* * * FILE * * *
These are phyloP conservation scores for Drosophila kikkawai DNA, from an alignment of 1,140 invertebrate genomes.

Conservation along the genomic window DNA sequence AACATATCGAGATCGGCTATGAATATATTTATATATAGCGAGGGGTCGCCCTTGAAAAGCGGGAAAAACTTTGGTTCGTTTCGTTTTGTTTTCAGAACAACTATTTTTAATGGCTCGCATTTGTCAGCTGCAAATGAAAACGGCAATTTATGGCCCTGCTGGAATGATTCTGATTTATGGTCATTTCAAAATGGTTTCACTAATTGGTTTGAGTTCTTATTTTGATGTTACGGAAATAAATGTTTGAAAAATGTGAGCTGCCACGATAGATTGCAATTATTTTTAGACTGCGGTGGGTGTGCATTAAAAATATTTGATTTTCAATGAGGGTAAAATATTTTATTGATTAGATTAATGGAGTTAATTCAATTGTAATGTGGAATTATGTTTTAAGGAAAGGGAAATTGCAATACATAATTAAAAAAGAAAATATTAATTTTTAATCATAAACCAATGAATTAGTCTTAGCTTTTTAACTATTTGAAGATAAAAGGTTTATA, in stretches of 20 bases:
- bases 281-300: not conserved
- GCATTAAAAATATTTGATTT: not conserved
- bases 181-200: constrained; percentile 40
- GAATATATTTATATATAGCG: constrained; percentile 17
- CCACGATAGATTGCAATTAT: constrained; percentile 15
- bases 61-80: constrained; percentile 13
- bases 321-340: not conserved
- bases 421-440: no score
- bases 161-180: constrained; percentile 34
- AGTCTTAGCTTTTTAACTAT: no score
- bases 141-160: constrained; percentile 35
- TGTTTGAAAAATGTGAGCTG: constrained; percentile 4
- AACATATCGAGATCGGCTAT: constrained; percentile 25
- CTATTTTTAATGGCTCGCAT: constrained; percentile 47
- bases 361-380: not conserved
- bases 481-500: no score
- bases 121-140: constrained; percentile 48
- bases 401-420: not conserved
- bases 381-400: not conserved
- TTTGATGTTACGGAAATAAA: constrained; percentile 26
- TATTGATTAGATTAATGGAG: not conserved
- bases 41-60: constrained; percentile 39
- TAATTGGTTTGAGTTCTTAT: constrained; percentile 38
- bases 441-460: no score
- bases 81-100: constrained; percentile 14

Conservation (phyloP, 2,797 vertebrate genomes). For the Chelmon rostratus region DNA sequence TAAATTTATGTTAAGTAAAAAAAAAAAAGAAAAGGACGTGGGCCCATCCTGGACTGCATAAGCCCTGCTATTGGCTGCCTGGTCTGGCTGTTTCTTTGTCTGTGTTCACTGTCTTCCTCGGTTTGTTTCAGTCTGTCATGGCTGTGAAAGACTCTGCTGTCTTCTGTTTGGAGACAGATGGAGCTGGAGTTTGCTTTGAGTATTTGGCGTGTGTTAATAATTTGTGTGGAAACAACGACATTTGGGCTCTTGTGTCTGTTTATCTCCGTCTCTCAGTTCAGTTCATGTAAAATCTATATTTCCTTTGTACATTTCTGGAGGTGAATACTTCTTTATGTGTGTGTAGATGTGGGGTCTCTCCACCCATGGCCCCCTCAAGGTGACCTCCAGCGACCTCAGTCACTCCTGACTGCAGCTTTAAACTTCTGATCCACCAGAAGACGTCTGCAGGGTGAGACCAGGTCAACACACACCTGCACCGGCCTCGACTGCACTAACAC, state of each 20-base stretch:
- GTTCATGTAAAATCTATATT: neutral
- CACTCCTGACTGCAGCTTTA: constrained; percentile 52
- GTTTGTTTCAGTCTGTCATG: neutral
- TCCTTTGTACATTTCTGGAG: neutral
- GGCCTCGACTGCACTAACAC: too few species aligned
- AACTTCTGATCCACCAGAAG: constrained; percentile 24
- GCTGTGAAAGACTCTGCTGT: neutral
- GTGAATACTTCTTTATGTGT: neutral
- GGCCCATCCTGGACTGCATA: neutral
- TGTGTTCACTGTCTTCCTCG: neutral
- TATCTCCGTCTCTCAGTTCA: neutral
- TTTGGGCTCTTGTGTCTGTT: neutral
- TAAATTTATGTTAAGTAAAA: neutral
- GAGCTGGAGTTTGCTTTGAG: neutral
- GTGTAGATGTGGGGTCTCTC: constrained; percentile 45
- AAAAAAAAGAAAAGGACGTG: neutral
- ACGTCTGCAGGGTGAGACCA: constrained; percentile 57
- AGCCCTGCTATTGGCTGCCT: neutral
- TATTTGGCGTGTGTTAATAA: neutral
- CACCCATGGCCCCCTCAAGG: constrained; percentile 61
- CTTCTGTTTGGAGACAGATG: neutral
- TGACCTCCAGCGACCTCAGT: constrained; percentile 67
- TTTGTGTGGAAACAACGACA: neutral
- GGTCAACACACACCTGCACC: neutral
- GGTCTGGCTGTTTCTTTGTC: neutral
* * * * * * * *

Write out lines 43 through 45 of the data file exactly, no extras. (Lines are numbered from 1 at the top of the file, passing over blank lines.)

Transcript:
- GTGTAGATGTGGGGTCTCTC: constrained; percentile 45
- AAAAAAAAGAAAAGGACGTG: neutral
- ACGTCTGCAGGGTGAGACCA: constrained; percentile 57